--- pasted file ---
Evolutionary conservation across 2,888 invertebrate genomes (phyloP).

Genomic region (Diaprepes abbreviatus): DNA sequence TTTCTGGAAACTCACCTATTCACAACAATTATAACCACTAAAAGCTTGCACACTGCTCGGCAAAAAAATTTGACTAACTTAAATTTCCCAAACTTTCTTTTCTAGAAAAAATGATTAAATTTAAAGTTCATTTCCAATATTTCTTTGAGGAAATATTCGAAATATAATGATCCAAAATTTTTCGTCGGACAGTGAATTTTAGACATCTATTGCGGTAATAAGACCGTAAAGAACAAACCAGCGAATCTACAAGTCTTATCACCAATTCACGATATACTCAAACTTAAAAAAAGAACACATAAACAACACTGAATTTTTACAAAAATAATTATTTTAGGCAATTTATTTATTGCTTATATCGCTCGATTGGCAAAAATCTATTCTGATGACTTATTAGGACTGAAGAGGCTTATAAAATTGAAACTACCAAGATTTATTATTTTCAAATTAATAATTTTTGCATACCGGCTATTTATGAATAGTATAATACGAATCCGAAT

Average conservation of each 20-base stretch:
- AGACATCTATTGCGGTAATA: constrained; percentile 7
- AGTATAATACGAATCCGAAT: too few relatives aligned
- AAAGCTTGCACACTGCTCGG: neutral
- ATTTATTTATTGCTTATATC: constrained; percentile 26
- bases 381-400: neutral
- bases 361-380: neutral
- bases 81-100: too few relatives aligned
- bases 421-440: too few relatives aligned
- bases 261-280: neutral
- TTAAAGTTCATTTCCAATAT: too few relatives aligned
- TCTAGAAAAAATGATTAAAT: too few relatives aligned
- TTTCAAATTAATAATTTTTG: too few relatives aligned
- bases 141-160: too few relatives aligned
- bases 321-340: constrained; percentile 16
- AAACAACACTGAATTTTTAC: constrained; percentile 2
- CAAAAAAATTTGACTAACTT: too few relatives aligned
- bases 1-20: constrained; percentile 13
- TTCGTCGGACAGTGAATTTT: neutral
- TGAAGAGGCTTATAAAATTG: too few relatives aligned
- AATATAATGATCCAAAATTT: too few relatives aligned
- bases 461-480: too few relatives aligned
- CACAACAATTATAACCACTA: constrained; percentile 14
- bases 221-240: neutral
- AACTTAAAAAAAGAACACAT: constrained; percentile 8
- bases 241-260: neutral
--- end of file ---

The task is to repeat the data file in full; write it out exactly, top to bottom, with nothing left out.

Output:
Evolutionary conservation across 2,888 invertebrate genomes (phyloP).

Genomic region (Diaprepes abbreviatus): DNA sequence TTTCTGGAAACTCACCTATTCACAACAATTATAACCACTAAAAGCTTGCACACTGCTCGGCAAAAAAATTTGACTAACTTAAATTTCCCAAACTTTCTTTTCTAGAAAAAATGATTAAATTTAAAGTTCATTTCCAATATTTCTTTGAGGAAATATTCGAAATATAATGATCCAAAATTTTTCGTCGGACAGTGAATTTTAGACATCTATTGCGGTAATAAGACCGTAAAGAACAAACCAGCGAATCTACAAGTCTTATCACCAATTCACGATATACTCAAACTTAAAAAAAGAACACATAAACAACACTGAATTTTTACAAAAATAATTATTTTAGGCAATTTATTTATTGCTTATATCGCTCGATTGGCAAAAATCTATTCTGATGACTTATTAGGACTGAAGAGGCTTATAAAATTGAAACTACCAAGATTTATTATTTTCAAATTAATAATTTTTGCATACCGGCTATTTATGAATAGTATAATACGAATCCGAAT

Average conservation of each 20-base stretch:
- AGACATCTATTGCGGTAATA: constrained; percentile 7
- AGTATAATACGAATCCGAAT: too few relatives aligned
- AAAGCTTGCACACTGCTCGG: neutral
- ATTTATTTATTGCTTATATC: constrained; percentile 26
- bases 381-400: neutral
- bases 361-380: neutral
- bases 81-100: too few relatives aligned
- bases 421-440: too few relatives aligned
- bases 261-280: neutral
- TTAAAGTTCATTTCCAATAT: too few relatives aligned
- TCTAGAAAAAATGATTAAAT: too few relatives aligned
- TTTCAAATTAATAATTTTTG: too few relatives aligned
- bases 141-160: too few relatives aligned
- bases 321-340: constrained; percentile 16
- AAACAACACTGAATTTTTAC: constrained; percentile 2
- CAAAAAAATTTGACTAACTT: too few relatives aligned
- bases 1-20: constrained; percentile 13
- TTCGTCGGACAGTGAATTTT: neutral
- TGAAGAGGCTTATAAAATTG: too few relatives aligned
- AATATAATGATCCAAAATTT: too few relatives aligned
- bases 461-480: too few relatives aligned
- CACAACAATTATAACCACTA: constrained; percentile 14
- bases 221-240: neutral
- AACTTAAAAAAAGAACACAT: constrained; percentile 8
- bases 241-260: neutral